Friday, May 27, 2011

The Cramps

I've recently become obsessed with this website, The Hairpin, which posts the best articles. They have the Ask A series, which features an anonymous, rotating panel of experts: Dude, Married Dude, Clean Person, Queer Chick. They suggest ways you can fritter your paycheck away. They gave an online tutorial on how to install feather extensions. In short, if The Hairpin was an actual living woman, it that friend of yours that always seems to be up on awesome shit: the broad who was rocking a glitter eyeliner in middle school; who smoked cloves until she realized that smoking is boring, who went and did a degree in urban planning or web-based journalism three years before anyone else got the memo, and who also knows just what to do when one of her besties knocks a tooth out during a tequila-fueled tumble off her road bike.

While the writing is usually conspiratorially casual - there are posted entitles "Why I am an abortion provider" and they offer tips on surviving Jamaican dance clubs - sometimes they totally knock it out of the park. They recently posted a piece on one woman's period, written as though the period was a bullying fremeny who coerced the hapless menstruater into sucking down caloric Orange Julius and buying insane sequined hot pants.

I loooove this idea. My period makes me cry at commercials and throw a total hairy eyeball at my boyfriend, often without me even knowing it's the hormones. I hate the sneak-attack element of menses. My period turns me into a nut: I once cried because I ate half a freezer pizza in one sitting. I will pick fights about stupid shit ("You know I only like the yogurt with 18 grams of protein! The other stuff is for weenies!"). I cry. I bloat. I refuse to brush my hair (okay, that's normal). I will throw tantrums and become a demanding asshole who could kill Howdy Doody's will to live. Then I get the flow, and I snap right out of it. Sure, I'm crampy and sore, but at least I stop hating myself and everyone around me.

That I even get a period is a bit of a miracle, given that some of my lady parts were lost in a fire (kidding! I had an ovary surgically removed last summer), but it's one of those miracles I resent. I feel like a lot of pregnant ladies who don't necessarily buy into the whole earth-mama, Birkies-and-flowy skirts, expensive-stroller ethos of modern childbearing might feel about their pregnancies the way I do about about my menstrual cycle: it's fine, but I have to twirl around in a field to do it? Like, have you seen tampon commercials? I know I'm required by Woman Law to wear white pants and have a rictus-grin on face for those magical five to seven days, but hot damn, I don't feel like it.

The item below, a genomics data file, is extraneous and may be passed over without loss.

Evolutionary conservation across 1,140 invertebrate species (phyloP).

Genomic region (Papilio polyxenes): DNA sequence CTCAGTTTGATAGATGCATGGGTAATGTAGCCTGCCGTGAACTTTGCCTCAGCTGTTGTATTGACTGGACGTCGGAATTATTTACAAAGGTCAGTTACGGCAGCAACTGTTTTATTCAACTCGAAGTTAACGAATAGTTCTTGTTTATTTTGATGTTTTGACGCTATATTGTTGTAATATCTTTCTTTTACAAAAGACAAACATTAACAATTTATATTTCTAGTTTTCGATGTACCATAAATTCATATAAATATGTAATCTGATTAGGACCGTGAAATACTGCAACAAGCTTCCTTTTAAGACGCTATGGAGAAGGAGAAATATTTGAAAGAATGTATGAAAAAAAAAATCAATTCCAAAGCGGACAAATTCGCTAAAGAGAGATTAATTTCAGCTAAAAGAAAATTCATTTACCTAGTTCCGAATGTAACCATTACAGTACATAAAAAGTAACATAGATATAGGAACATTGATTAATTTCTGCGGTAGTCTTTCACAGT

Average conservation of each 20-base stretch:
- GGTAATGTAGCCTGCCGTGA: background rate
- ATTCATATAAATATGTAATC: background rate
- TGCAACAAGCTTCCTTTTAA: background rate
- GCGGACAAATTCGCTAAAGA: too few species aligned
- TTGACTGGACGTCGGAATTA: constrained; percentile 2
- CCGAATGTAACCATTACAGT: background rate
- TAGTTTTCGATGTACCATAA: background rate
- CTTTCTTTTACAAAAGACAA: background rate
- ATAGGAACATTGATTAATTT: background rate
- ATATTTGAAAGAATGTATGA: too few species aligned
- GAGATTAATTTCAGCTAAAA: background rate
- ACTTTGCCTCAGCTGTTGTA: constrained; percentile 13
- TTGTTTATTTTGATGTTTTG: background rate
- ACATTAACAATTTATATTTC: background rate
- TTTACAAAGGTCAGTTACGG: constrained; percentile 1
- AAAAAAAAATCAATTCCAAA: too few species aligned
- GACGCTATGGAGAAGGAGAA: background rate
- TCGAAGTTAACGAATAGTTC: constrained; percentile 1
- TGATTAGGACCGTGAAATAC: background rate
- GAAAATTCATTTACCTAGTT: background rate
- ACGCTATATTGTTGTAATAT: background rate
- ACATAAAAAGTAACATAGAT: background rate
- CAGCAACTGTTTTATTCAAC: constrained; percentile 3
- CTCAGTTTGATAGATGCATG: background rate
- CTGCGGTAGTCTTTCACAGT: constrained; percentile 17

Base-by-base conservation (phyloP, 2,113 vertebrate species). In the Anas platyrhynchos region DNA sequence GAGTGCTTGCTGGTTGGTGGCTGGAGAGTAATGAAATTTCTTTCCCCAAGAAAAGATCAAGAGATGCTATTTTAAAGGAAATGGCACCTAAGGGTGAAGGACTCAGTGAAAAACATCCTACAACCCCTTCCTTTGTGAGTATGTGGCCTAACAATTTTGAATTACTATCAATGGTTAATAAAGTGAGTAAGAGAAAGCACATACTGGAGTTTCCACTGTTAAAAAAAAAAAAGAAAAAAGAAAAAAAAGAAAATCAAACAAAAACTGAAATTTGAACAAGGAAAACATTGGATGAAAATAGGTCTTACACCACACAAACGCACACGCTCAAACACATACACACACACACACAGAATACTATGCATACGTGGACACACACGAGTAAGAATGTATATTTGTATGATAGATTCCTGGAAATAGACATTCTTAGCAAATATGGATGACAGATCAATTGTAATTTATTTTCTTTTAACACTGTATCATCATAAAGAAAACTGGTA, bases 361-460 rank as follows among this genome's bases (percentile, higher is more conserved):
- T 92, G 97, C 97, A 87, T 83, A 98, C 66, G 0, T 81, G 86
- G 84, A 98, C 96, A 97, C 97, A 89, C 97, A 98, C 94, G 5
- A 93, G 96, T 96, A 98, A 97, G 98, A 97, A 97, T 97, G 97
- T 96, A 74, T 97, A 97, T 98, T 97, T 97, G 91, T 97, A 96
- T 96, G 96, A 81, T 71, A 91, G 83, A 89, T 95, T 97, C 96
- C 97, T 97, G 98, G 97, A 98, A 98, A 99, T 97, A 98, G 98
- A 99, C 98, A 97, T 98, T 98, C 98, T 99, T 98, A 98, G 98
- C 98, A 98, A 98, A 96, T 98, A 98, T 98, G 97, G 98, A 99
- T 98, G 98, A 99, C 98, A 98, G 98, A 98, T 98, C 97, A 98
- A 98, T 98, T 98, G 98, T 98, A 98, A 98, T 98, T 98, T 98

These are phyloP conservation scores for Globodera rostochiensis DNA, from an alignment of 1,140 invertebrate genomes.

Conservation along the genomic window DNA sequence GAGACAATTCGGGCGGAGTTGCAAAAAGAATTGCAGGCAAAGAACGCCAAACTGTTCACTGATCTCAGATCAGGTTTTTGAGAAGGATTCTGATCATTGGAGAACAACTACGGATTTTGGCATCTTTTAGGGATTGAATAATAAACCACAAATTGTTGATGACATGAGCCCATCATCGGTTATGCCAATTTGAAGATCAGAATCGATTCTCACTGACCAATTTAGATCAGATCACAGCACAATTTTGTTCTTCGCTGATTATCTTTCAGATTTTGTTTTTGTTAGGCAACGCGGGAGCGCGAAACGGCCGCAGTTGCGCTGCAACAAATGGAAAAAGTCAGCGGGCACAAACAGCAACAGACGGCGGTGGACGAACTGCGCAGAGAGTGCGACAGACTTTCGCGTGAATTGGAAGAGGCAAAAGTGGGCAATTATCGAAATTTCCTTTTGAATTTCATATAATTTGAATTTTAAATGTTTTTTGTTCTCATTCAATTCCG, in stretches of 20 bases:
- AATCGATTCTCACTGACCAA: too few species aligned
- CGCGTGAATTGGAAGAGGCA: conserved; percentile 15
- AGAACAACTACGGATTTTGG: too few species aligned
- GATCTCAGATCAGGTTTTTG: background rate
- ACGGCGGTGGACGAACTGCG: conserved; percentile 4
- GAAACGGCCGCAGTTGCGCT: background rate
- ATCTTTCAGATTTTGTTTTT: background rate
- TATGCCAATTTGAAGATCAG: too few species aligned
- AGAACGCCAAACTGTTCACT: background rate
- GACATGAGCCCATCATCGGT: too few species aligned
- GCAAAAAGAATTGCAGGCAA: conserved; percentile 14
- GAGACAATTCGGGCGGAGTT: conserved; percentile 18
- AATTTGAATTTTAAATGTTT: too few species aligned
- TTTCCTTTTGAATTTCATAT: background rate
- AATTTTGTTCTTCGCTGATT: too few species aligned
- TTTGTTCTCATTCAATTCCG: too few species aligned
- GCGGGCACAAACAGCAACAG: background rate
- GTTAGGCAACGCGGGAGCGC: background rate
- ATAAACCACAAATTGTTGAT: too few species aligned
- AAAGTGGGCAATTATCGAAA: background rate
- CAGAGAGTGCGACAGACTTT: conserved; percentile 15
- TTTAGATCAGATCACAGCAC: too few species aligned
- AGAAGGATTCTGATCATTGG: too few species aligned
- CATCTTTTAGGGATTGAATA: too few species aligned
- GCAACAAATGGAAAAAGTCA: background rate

What I actually feel like doing is crouching like a feral dog in the food court of the Eaton's Center, murdering overly peppy H&M employees and eating honey-garlic chicken wings. I want to sit in a pair of dirty overalls and drink cheap beer and belch a lot. I want to make post-feminist punk music, where the bass player is a robot and the audience listens with their hands over their ears. I want rage. I want defiance. I feel positively mutinous when I menstruate, and it's only made worse by the fact that my period is like Ke$ha after her morning ablutions crossed with Courtney Love.

Why can't I just get gnarly when I get my period? Oh, sure, the hormonal tide often skews towards the sadder side, but I'm so over the idea of feeling like I have to hide it. "I'm crampy" is one of those man-repeller phrases like "I'm really into crystal healing" and "I love collecting Gund stuffed animals" that make people go, "Whoa." But it's a gross process: messy, squishy, smelly (like pennies!), and pretending it's some wellspring of womanly awesomeness is a little like pretending testicles are adorable, or that knuckle hair is sexy: sometimes, bodies do unappealing, weird-ass shit. In the case of women, our bodies do that stuff every month.

I think the next time my period shows up at my door, I'll indulge her a little. We''ll get day-drunk and go bake banana bread in a tube top, and then watch The Iron Giant and cry unattractively for twenty minutes. We'll try yoga for ten minutes and then get bored and switch to watching makeup tutorials on YouTube. We'll make out with our boyfriends, despite the fact that the boob tenderness is really out of control. We'll take a hot bath and put all our hair on top of our head in a lazy-girl approximation of a ballerina bun that will make us look as though we were styled by a deranged person. And the running thread, throughout this whole experiment, will be radical self-acceptance: loving the whole gross, bloated, sobbing mess.

And Toblerone. Obviously.

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